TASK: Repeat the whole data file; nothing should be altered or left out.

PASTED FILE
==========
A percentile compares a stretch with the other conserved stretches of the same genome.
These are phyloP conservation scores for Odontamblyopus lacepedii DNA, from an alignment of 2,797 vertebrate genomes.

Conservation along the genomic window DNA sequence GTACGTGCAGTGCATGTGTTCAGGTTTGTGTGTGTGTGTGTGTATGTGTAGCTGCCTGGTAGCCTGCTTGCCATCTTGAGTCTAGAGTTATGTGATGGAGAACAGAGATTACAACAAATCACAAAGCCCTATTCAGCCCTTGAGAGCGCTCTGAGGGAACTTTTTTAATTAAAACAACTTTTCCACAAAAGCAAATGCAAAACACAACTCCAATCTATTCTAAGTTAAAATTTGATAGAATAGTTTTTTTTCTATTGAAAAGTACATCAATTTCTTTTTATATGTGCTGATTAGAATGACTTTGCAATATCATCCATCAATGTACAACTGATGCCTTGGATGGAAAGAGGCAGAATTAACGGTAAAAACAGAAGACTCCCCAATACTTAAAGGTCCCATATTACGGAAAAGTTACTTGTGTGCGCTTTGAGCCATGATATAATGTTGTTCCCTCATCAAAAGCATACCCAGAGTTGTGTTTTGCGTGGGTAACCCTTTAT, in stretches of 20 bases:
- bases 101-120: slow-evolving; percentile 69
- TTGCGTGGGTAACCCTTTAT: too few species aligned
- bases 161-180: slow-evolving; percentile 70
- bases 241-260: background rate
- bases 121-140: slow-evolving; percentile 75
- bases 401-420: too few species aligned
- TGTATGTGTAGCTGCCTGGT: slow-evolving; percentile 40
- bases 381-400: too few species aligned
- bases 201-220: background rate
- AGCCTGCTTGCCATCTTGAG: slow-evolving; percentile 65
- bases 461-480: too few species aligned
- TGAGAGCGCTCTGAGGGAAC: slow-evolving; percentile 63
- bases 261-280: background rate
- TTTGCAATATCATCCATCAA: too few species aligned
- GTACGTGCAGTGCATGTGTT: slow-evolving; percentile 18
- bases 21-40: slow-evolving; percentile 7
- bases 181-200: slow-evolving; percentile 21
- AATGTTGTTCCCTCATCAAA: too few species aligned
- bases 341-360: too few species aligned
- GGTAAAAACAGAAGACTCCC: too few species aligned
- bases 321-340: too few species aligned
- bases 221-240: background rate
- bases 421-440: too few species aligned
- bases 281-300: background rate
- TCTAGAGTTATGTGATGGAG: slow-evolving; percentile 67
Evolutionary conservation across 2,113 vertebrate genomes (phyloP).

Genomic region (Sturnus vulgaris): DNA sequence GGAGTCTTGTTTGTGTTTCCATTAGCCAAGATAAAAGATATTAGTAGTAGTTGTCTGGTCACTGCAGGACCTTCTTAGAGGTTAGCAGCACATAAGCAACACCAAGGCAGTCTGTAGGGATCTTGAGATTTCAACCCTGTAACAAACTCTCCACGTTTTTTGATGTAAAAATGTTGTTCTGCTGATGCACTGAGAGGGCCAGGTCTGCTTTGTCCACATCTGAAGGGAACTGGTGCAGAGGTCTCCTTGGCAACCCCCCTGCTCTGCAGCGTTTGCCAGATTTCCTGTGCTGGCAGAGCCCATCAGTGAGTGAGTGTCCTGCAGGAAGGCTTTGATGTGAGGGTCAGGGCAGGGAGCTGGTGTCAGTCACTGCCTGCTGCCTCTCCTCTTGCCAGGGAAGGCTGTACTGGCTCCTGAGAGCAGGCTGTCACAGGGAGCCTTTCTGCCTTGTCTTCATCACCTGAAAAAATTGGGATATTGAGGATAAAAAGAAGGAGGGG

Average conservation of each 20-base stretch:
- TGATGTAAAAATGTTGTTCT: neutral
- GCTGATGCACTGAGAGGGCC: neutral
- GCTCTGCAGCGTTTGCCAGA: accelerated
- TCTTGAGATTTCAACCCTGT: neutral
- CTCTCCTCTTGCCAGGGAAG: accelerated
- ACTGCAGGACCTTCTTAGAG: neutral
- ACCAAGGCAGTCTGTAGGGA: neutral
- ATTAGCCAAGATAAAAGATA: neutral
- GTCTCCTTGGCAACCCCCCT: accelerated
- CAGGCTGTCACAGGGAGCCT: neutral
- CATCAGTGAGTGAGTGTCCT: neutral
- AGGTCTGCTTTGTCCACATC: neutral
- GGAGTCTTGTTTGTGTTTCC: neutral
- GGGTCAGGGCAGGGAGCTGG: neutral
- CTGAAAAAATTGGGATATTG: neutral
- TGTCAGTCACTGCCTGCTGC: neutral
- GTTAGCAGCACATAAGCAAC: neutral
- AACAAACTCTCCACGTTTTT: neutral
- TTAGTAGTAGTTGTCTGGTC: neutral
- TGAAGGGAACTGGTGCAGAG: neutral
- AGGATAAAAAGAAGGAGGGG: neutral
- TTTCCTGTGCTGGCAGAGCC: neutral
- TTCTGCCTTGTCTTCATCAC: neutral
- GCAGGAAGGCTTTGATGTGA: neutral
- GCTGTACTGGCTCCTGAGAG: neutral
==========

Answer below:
A percentile compares a stretch with the other conserved stretches of the same genome.
These are phyloP conservation scores for Odontamblyopus lacepedii DNA, from an alignment of 2,797 vertebrate genomes.

Conservation along the genomic window DNA sequence GTACGTGCAGTGCATGTGTTCAGGTTTGTGTGTGTGTGTGTGTATGTGTAGCTGCCTGGTAGCCTGCTTGCCATCTTGAGTCTAGAGTTATGTGATGGAGAACAGAGATTACAACAAATCACAAAGCCCTATTCAGCCCTTGAGAGCGCTCTGAGGGAACTTTTTTAATTAAAACAACTTTTCCACAAAAGCAAATGCAAAACACAACTCCAATCTATTCTAAGTTAAAATTTGATAGAATAGTTTTTTTTCTATTGAAAAGTACATCAATTTCTTTTTATATGTGCTGATTAGAATGACTTTGCAATATCATCCATCAATGTACAACTGATGCCTTGGATGGAAAGAGGCAGAATTAACGGTAAAAACAGAAGACTCCCCAATACTTAAAGGTCCCATATTACGGAAAAGTTACTTGTGTGCGCTTTGAGCCATGATATAATGTTGTTCCCTCATCAAAAGCATACCCAGAGTTGTGTTTTGCGTGGGTAACCCTTTAT, in stretches of 20 bases:
- bases 101-120: slow-evolving; percentile 69
- TTGCGTGGGTAACCCTTTAT: too few species aligned
- bases 161-180: slow-evolving; percentile 70
- bases 241-260: background rate
- bases 121-140: slow-evolving; percentile 75
- bases 401-420: too few species aligned
- TGTATGTGTAGCTGCCTGGT: slow-evolving; percentile 40
- bases 381-400: too few species aligned
- bases 201-220: background rate
- AGCCTGCTTGCCATCTTGAG: slow-evolving; percentile 65
- bases 461-480: too few species aligned
- TGAGAGCGCTCTGAGGGAAC: slow-evolving; percentile 63
- bases 261-280: background rate
- TTTGCAATATCATCCATCAA: too few species aligned
- GTACGTGCAGTGCATGTGTT: slow-evolving; percentile 18
- bases 21-40: slow-evolving; percentile 7
- bases 181-200: slow-evolving; percentile 21
- AATGTTGTTCCCTCATCAAA: too few species aligned
- bases 341-360: too few species aligned
- GGTAAAAACAGAAGACTCCC: too few species aligned
- bases 321-340: too few species aligned
- bases 221-240: background rate
- bases 421-440: too few species aligned
- bases 281-300: background rate
- TCTAGAGTTATGTGATGGAG: slow-evolving; percentile 67
Evolutionary conservation across 2,113 vertebrate genomes (phyloP).

Genomic region (Sturnus vulgaris): DNA sequence GGAGTCTTGTTTGTGTTTCCATTAGCCAAGATAAAAGATATTAGTAGTAGTTGTCTGGTCACTGCAGGACCTTCTTAGAGGTTAGCAGCACATAAGCAACACCAAGGCAGTCTGTAGGGATCTTGAGATTTCAACCCTGTAACAAACTCTCCACGTTTTTTGATGTAAAAATGTTGTTCTGCTGATGCACTGAGAGGGCCAGGTCTGCTTTGTCCACATCTGAAGGGAACTGGTGCAGAGGTCTCCTTGGCAACCCCCCTGCTCTGCAGCGTTTGCCAGATTTCCTGTGCTGGCAGAGCCCATCAGTGAGTGAGTGTCCTGCAGGAAGGCTTTGATGTGAGGGTCAGGGCAGGGAGCTGGTGTCAGTCACTGCCTGCTGCCTCTCCTCTTGCCAGGGAAGGCTGTACTGGCTCCTGAGAGCAGGCTGTCACAGGGAGCCTTTCTGCCTTGTCTTCATCACCTGAAAAAATTGGGATATTGAGGATAAAAAGAAGGAGGGG

Average conservation of each 20-base stretch:
- TGATGTAAAAATGTTGTTCT: neutral
- GCTGATGCACTGAGAGGGCC: neutral
- GCTCTGCAGCGTTTGCCAGA: accelerated
- TCTTGAGATTTCAACCCTGT: neutral
- CTCTCCTCTTGCCAGGGAAG: accelerated
- ACTGCAGGACCTTCTTAGAG: neutral
- ACCAAGGCAGTCTGTAGGGA: neutral
- ATTAGCCAAGATAAAAGATA: neutral
- GTCTCCTTGGCAACCCCCCT: accelerated
- CAGGCTGTCACAGGGAGCCT: neutral
- CATCAGTGAGTGAGTGTCCT: neutral
- AGGTCTGCTTTGTCCACATC: neutral
- GGAGTCTTGTTTGTGTTTCC: neutral
- GGGTCAGGGCAGGGAGCTGG: neutral
- CTGAAAAAATTGGGATATTG: neutral
- TGTCAGTCACTGCCTGCTGC: neutral
- GTTAGCAGCACATAAGCAAC: neutral
- AACAAACTCTCCACGTTTTT: neutral
- TTAGTAGTAGTTGTCTGGTC: neutral
- TGAAGGGAACTGGTGCAGAG: neutral
- AGGATAAAAAGAAGGAGGGG: neutral
- TTTCCTGTGCTGGCAGAGCC: neutral
- TTCTGCCTTGTCTTCATCAC: neutral
- GCAGGAAGGCTTTGATGTGA: neutral
- GCTGTACTGGCTCCTGAGAG: neutral